Via chief predicts chips will bounce back

The head of one of Taiwan's largest semiconductor makers has said he believes the industry has already seen the worst of the...

The head of one of Taiwan's largest semiconductor makers has said he believes the industry has already seen the worst of the current market slump.

"Definitely the bottom is already there and we will be seeing growth right in front of us," said Wenchi Chen, chief executive officer and president of Via Technologies.

He was speaking today (Monday 28 January) ahead of the company's announcement of its fourth quarter results which are due out on Wednesday.

"From Via's point of view, year to year growth in 2001 is about 10%," he said. "I think that is not very good but it is still a gain. 2002 is going to be much better."

In October, when Via announced results for the third quarter, the company said net sales had fallen 22.2% year-on-year on the back of a fall in demand for personal computers and its knock-on effects for PC chip makers.

But while the worst of the current slump may be behind Via, a legal battle with Intel over personal computer chipsets still looms large.

The two companies have already gone several rounds in courts in California as part of a legal battle which Via won. However a separate case centering on Via's P4X266 chipset and C3 processor has spilled over into courts in Hong Kong, Germany, the UK and US District Courts in Delaware and Texas.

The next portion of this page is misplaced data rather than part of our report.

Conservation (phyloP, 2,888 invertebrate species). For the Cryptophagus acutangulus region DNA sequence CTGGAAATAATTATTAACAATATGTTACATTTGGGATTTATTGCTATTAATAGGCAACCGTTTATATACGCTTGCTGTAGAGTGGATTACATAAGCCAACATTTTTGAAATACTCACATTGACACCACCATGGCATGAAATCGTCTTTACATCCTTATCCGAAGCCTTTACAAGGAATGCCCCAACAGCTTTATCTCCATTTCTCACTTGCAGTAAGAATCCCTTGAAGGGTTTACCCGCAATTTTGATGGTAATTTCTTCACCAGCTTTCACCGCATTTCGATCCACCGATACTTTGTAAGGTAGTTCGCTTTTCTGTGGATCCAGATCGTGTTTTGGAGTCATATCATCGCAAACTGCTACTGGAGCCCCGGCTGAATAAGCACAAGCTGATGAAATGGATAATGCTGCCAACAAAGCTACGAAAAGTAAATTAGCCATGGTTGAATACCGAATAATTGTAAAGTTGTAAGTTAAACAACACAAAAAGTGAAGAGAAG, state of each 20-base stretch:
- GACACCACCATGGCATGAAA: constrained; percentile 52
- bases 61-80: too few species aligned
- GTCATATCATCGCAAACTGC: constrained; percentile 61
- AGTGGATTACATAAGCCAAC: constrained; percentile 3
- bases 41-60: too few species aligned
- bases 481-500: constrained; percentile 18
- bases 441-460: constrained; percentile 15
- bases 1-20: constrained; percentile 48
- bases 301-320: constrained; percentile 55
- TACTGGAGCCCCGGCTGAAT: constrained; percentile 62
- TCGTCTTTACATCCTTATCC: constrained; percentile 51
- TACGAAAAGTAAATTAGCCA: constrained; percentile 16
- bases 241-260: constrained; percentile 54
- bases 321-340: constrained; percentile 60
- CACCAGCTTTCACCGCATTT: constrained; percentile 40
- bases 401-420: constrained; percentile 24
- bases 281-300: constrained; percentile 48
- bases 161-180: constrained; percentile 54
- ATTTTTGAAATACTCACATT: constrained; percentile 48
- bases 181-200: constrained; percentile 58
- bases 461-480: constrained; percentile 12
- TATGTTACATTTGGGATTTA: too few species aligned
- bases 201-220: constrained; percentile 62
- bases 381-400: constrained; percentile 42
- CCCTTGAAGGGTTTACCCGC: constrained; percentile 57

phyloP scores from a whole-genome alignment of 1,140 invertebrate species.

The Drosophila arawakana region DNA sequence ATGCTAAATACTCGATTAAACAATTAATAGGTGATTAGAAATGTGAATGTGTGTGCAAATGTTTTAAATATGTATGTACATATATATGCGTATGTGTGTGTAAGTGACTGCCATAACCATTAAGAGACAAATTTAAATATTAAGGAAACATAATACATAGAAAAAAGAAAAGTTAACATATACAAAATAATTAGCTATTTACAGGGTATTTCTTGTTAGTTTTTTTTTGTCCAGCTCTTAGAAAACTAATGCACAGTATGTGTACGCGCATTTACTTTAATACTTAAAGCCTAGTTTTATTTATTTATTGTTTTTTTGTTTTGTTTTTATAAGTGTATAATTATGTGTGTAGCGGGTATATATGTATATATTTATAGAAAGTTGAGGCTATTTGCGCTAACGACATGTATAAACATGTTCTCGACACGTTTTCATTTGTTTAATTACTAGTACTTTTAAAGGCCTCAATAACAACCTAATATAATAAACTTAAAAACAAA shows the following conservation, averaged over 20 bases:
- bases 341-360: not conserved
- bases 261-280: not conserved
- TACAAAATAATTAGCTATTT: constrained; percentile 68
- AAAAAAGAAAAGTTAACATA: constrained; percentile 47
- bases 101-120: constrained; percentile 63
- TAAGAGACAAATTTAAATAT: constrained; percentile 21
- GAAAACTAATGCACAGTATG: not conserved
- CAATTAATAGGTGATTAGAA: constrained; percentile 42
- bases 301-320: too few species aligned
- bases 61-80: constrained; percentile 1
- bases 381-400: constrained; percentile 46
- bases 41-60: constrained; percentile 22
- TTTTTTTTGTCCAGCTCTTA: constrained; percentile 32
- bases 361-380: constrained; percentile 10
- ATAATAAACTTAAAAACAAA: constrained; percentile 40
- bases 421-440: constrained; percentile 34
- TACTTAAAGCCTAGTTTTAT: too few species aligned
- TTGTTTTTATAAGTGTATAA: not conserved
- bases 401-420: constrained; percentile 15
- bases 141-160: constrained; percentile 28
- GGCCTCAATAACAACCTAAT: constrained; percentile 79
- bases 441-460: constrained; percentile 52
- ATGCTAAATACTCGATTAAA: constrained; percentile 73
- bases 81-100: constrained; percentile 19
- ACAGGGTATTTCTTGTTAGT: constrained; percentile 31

Despite a string of wins in battles to date, the lawsuit has nonetheless had an impact on the company, he said. "So far we are winning, so legal-wise we believe we are doing the right thing and justice has been served, but marketing-wise we definitely fell for quite a bit [of] what we think are unreasonable techniques by Intel."

"It's never easy to deal with a giant like Intel but then we believe we are God's company and we learn from the Bible and the story of David and Goliath," said Chen.

Via is not the only Taiwanese company noticing a turnaround in its fortunes. Taiwan Semiconductor Manufacturing, the world's largest contract semiconductor maker, reported its fourth quarter and full year results last week noting a steady recovery in business since the third quarter of 2001. The company said that it expects the recovery momentum to continue throughout 2002.

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